May 18, 2012 Knoxville is a city that treasures its writers: both local newspapers—the Knoxville News Sentinel and Metro Pulse—routinely cover books and author events; its independent bookstore, Union Ave. Books, hosts frequent readings and book-club meetings; the public library sponsors a world-class Children’s Festival of Reading each year; and the University of Tennessee, which boasts a “Writers in the Library” program and a creative-writing department, has a Ph.D. program in writing that’s ranked fifth in the entire nation for funding. In other words, novelist Christopher Hebert landed in a good town.
A graduate of the University of Michigan’s prestigious M.F.A. program, Hebert has been named the Jack E. Reese Writer-in-Residence at the University of Tennessee, Knoxville Libraries for the 2012-2013 academic year. He will organize the Writers in the Library program.
Hebert isn’t actually new to Knoxville, however. He’s married to novelist Margaret Lazarus Dean, and they came to the city in 2008 when Dean took a job as an assistant professor at UTK. (For an inside look at what it’s like to share a home, a child, and a passion to write, click here to read a profile of the couple.) Hebert himself is an adjunct professor in the creative-writing program, though teaching hasn’t kept him from writing: in February his first novel was published to great acclaim. Set in an unnamed Caribbean country on the verge of civil war, The Boiling Season is the story of a man who tries desperately, and futilely, to isolate himself from the violence erupting all over the island. Interviewing Hebert for Chapter 16, novelist Madison Smartt Bell wrote, “One feels the weight of the tropical air in reading this book, and the weight of blood and history behind it.” (Read other reviews here, here, and here.)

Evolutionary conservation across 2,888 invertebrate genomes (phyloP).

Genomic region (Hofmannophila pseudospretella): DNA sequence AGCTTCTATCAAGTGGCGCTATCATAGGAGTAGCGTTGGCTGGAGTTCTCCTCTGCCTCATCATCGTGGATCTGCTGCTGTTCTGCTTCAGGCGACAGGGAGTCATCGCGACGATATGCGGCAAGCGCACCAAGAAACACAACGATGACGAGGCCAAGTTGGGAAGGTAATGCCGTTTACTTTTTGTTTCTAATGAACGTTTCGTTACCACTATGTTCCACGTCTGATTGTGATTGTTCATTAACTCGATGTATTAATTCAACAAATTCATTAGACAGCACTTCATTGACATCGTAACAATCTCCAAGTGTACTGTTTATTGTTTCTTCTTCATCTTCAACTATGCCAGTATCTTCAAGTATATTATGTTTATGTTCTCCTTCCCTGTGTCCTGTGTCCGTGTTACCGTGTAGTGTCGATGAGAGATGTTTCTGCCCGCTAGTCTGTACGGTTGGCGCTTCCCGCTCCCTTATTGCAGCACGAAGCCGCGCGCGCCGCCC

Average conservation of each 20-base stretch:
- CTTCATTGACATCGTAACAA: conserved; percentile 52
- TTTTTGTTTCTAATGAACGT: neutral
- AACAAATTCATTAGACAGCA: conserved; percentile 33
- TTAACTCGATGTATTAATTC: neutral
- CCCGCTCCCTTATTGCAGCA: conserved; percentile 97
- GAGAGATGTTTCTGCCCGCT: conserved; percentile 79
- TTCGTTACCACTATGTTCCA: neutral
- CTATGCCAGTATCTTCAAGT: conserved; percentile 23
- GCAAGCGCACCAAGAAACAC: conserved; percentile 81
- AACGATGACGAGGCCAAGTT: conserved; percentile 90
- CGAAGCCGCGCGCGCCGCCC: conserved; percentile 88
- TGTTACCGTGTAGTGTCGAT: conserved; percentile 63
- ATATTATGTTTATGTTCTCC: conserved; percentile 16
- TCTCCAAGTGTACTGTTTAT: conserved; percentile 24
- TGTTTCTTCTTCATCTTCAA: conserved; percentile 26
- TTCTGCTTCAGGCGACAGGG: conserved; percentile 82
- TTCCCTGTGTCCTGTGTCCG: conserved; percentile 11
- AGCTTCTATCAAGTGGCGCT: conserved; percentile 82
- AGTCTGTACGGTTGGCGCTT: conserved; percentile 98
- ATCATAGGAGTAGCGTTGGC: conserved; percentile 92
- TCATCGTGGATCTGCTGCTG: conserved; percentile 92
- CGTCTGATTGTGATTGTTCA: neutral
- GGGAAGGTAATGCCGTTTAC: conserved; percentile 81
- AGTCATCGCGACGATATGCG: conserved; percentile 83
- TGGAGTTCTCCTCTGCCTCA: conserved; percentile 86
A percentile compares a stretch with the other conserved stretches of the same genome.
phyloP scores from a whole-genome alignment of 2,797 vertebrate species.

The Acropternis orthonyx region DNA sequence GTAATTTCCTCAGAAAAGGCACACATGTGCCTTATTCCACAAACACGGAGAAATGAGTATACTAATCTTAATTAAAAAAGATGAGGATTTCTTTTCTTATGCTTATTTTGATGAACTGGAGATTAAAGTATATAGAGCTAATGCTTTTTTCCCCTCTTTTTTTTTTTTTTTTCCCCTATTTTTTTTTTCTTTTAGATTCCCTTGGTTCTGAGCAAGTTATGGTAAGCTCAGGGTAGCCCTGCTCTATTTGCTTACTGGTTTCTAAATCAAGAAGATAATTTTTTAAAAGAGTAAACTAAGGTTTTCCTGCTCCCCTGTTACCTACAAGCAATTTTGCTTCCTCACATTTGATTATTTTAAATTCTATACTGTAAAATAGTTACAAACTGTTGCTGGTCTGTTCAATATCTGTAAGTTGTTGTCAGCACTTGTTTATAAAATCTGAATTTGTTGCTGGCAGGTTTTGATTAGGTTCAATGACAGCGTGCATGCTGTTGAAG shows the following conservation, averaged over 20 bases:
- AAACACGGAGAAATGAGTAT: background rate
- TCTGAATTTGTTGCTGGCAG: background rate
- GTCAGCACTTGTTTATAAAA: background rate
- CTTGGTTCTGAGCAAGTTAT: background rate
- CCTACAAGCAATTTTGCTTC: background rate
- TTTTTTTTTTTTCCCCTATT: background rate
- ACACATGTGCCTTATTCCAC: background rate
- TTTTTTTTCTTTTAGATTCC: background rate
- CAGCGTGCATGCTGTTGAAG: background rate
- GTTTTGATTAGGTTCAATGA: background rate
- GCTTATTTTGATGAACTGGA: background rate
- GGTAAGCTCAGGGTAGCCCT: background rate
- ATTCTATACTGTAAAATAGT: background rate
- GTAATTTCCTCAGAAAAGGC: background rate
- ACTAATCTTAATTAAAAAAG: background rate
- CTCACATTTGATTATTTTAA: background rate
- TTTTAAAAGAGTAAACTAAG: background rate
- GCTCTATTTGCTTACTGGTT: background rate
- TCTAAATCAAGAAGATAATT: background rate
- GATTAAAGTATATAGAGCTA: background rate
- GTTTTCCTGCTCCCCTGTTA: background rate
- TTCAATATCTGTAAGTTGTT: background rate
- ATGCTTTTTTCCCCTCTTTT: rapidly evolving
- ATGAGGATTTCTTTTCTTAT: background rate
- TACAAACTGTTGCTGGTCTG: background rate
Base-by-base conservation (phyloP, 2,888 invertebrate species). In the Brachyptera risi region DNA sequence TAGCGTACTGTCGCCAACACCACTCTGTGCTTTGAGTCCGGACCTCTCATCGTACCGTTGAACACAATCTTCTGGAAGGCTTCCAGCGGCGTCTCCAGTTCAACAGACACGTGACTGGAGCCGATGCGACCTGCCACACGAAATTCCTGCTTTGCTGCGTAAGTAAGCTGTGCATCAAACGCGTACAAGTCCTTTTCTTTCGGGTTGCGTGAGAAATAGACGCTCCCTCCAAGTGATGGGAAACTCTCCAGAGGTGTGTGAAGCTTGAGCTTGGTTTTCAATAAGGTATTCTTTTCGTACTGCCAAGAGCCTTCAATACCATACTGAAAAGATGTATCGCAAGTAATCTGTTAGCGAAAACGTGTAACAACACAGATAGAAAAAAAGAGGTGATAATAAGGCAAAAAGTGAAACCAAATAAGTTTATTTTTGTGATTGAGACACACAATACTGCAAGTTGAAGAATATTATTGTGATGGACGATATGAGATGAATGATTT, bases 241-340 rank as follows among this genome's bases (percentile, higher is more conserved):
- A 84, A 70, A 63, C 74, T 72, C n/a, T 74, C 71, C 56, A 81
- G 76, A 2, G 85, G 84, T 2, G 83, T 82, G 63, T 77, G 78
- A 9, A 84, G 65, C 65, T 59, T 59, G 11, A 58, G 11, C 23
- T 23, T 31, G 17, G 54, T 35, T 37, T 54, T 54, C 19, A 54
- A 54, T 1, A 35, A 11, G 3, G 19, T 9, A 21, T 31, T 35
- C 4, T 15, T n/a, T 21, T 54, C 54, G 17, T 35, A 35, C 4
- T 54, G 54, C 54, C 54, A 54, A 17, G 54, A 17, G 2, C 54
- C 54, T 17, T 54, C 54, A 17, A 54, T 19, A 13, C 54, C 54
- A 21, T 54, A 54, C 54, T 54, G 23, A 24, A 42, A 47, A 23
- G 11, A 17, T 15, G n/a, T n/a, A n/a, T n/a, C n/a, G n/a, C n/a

And if teaching duties haven’t prevented Hebert from writing a novel, it’s also true that writing a novel hasn’t prevented him from also writing a very long and very thoughtful essay about political apathy among young people in this country, especially in light of the extraordinary risks young people in other countries around the world are willing to take for the sake of political engagement. In researching the events he would later fictionalize in writing The Boiling Season, Hebert became particularly aware of the difference between Americans and Haitians:
For many Americans, politics is an abstraction, something that happens somewhere else, overseen by people we pay to handle things so we don’t have to think about them. In a place like Haiti, I came to see, politics is virtually inescapable. In 1964, while in exile during the reign of dictator Françoise Duvalier, Haitian scholar (and future president) Leslie Manigat wrote of the situation back home, “Everything is political… The reputation earned by an engineer in his special field is regarded as a political trump. The prestige that a professor gains among his students may represent a political threat to the government… Such is the encroachment of politics on all aspects of life that if a man does not go into politics, politics itself comes to him.”
Read the rest of the essay here.
For more updates on Tennessee authors, please visit Chapter 16’s News & Notes page, here.